I got to know hackers and designers through 2019. That was a summer academy here, like, right in this place. And it was like workshop for two weeks with the people from different part of the world. From the US, from another part of Europe. And then I had such a good time in Amsterdam.
Yeah. So, so, so many good workshops. And I really liked that The workshop leaders are also participants, so we can then dive into more about it later. So I understand hackers and designers as the decentralized organization to support like exchange of information learning and collaboration across the wide range of software and hardware developers. And designers, artists and researchers, which you have fostered over nine years, now. Why is the name hackers and designers? In 2013 and the first Hackers and Designers meetup happened that was initiated by Anja Selby and James, who used to be a member. James used to be a member of hackers and designers, and the idea of the first meetup was to actually bridge the world of hackers and the world of designers by simply inviting some hackers that new and some designers and artists that Selby and Anja knew. And that was how it happened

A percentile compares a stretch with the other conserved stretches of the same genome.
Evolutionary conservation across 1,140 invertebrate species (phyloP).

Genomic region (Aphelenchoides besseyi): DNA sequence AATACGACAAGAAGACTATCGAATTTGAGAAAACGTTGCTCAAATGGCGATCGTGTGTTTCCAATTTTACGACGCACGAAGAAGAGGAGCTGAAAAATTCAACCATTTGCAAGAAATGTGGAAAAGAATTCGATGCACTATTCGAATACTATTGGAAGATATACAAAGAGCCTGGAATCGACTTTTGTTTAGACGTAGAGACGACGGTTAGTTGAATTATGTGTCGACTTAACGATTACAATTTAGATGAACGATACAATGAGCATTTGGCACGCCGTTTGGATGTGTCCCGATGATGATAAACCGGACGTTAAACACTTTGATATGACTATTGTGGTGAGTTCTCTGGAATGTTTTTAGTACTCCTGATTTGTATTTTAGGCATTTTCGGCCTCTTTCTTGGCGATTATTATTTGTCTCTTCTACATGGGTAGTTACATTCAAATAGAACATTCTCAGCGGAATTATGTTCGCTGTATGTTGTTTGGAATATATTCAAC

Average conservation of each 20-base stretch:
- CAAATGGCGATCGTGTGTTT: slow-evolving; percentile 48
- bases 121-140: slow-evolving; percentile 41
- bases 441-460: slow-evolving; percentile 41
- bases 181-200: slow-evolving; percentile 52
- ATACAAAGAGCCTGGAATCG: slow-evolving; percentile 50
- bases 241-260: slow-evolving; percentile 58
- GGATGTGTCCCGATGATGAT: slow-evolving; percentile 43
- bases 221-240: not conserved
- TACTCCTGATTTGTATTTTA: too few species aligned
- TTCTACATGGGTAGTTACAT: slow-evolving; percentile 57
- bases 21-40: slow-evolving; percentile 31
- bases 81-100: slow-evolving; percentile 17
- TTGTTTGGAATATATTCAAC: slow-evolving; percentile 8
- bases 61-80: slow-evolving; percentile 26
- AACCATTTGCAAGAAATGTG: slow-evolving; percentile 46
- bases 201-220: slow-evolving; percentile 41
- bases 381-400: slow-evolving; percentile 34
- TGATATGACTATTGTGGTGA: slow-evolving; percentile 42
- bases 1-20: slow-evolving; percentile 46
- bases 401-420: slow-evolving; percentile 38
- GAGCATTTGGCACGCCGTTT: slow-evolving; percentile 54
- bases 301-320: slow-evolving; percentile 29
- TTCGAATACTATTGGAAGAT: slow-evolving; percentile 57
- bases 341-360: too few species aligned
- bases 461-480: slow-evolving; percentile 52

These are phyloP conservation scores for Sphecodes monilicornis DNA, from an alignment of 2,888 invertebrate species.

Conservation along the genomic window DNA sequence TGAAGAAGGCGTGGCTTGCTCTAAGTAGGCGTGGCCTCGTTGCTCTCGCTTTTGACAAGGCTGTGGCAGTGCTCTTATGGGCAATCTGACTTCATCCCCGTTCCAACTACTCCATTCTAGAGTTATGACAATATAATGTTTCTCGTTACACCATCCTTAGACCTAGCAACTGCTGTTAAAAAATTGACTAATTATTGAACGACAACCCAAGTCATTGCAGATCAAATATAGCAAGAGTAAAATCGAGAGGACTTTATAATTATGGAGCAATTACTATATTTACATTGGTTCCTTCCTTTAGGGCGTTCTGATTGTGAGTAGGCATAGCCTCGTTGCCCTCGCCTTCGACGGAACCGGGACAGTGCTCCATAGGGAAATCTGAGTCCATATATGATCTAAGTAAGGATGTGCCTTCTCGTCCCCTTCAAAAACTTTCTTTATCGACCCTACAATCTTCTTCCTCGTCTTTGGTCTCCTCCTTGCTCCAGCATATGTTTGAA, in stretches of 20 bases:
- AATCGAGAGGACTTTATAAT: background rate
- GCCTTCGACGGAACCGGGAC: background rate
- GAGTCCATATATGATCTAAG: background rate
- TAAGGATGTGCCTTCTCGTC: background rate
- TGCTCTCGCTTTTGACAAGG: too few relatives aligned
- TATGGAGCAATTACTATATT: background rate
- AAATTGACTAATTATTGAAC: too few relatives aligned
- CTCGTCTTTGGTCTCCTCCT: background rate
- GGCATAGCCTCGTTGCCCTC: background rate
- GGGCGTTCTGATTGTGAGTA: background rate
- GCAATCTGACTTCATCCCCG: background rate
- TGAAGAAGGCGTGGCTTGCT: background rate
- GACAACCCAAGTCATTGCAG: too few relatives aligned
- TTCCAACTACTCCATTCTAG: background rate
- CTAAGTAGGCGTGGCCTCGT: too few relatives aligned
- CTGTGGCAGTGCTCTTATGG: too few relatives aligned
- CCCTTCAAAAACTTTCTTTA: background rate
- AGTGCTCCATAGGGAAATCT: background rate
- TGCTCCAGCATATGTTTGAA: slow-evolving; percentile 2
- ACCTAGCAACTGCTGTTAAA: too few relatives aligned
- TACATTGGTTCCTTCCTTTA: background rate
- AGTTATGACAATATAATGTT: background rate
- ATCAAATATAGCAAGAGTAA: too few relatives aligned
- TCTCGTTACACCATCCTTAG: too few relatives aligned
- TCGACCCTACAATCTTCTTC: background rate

as a as this informal meetup called Hackers and Designers. It was growing into being this very, let's say, conventional way of organizing was like the organizers facilitating the workshop givers, teachers, and the students so participants and in 2018 we wanted to break out of this of this model and try to make it a bit more of a flat organizational model. And so we came up with this model of the bring your own workshop. And when we did the open call for the summer academy that we would usually do to recruit participants, we asked people to apply with a workshop or an activity to do during that year. I don't think was ever the goal to become an organization. You know, the point was, OK, we want to do some interesting things with technology, but the skills from our discipline are not enough, and it's more interesting to do it together.
I think that was the goal. So that's why the meetup started. And then you kind of become an organization. I guess when there's funding involved, all of a sudden you have to be an entity, you know, and then there's money and there's promises to do something and then you have to kind of deliver.